Then head out to Philadelphia’s Magic Gardens, 15 minutes down the road. It’s a whimsical outdoor art gallery -- the brainchild of Isaiah Zagar, an award-winning mosaic mural artist and native Philadelphian.
mosaics in the Magic Gardens
Known as an “immersive mixed media art environment,” it’s a stunning place to visit. The installation's facade—and even some surrounding buildings—are plastered with bits of colored glass and shards, broken ceramics, and even bicycle spokes and wheels.
There's a long outdoor labyrinth and tunnels. The experience continues inside, as you wind your way through 3D mosaicked hallways and step into glistening courtyards.
If you prefer history to art, as an alternative to the Magic Gardens, you could instead visit a fascinating historic prison, Eastern State Penitentiary. It's a National Historic Landmark, just a 10-15 minute walk from PMA.
a gloomy long cell block in the Eastern State Penitentiary
ESP covers nearly 150 years of criminal history. Creepy and foreboding, this old prison is intentionally kept in a state of “sustained ruin." On the outside, it looks like a medieval castle with turrets and crenellated walls.
ESP was the world’s first true penitentiary with revolutionary system of incarceration that encouraged isolation in a monastic environment. Some notorious criminals like mobster Al Capone and bank robber Willie Sutton were inmprisoned there. The audio guide is eerily narrated by Steve Buscemi.
Day 2 Evening:
Wrap up your weekend in Philadelphia with a stroll along the hip and lively South Street. South Street is the perfect place to window shop (over 400 retail shops) and admire vibrant street art.
South Street is also home to a wide variety of bars, from classic Irish pubs to hipster dive bars with names like Tattooed Mom. Live music performances can be seen at the Theatre of Living Arts. It’s easy to choose your own adventure and have a fun night out here, especially on the weekend.
Tips for Visiting Philadelphia
1. Getting Around
The historic sites in Philly are in a compact area and within easy walking distance. Just 25 blocks separate the two rivers defining Philadelphia. It's a 45 minute walk from river to river. Numbered streets run north/south and named streets run east/west.
You don't need a car in Philadelphia. In fact, a car will likely be a hindrance as parking is hard to come by and rather expensive.
street art mural on South Street
To get to all of your itinerary destinations in a hurry, it's easiest to take Uber of Lyft. The public transportation, SEPTA, can seem a bit baffling. But you can check out the SEPTA site to study up on transportation options.You can also use the HopOn HopOff bus.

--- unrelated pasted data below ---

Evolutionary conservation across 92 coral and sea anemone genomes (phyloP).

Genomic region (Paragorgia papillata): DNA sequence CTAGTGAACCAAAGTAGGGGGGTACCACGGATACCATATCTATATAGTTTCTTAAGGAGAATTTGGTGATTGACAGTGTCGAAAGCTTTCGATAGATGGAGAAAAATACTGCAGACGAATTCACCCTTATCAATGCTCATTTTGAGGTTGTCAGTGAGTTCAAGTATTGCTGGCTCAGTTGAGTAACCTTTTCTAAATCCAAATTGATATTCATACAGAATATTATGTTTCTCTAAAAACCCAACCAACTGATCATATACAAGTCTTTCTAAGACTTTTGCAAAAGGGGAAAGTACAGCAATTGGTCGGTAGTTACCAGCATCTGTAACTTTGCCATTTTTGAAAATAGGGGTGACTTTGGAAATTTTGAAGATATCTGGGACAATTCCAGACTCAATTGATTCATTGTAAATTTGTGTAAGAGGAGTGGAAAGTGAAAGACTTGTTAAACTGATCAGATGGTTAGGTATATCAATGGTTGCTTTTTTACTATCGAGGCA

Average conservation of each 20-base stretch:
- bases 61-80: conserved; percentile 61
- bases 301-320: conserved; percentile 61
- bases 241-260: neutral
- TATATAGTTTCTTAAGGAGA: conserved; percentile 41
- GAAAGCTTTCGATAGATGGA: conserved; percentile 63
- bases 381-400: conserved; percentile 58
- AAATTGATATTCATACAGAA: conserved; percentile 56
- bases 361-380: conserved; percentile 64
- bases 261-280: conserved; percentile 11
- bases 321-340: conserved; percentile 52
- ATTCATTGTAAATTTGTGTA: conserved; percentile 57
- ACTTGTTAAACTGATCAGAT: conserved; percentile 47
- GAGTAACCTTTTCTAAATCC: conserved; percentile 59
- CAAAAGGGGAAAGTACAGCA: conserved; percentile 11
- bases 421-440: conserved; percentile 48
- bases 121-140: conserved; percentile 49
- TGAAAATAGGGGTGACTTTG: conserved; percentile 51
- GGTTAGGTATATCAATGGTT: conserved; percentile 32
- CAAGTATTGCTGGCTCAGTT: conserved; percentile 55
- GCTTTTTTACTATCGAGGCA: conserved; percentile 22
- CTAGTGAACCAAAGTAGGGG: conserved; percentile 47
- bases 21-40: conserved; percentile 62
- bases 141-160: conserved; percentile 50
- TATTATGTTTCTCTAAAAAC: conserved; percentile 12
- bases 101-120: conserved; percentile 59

2. City Passes
If you plan on visiting several pricey attractions, you might want to invest in either the CityPass or the Philadelphia Pass. The $55 City Pass is a booklet of tickets good for admission to 3-5 sites and 24 hours of the Hop On Hop Off Bus. It's valid for 9 days.
The Philadelphia Pass is a smart card that gives you admission to 30 attractions. The price varies depending on the number of day (1-5 day passes are available). At some attractions, you can skip the line using these passes, a big benefit during high season.
3. Tourist Office Locations
The main tourist office is found at the Independence Visitor Center in the Historic District, at the junction of 6th and Market Streets. There are also visitor centers at City Hall and Love Park.
fireworks at Penn's Landing
4. When to Visit Philadelphia
The best time to visit Philadelphia is in the spring or fall. Summer can be crowded and sweltering. Winter can be bitterly cold and windy. Having said that, Philadelphia has some notable wintery attractions.
Philadelphia's Thanksgiving Day Parade is the oldest in the nation. Philadelphia has an authentic open air German Christmas market, Christmas Village, staged at Love Park and City Hall.
Philadelphia is also renowned for its razzle dazzle New Year Eve celebrations. Revelers gather at Penn's Landing for a spectacular fireworks display. On New Years Day, there's a costumed Mummer's Parade so unique that it's been featured in National Geographic.
5. Where To Stay in Philadelphia
These days, I usually stay in Air Bnbs for the extra space, privacy, and kitchen. But there are plenty of wonderful boutique hotels in Philadelphia, my other preferred lodging option.
Rittenhouse Row, Philadelphia's toniest address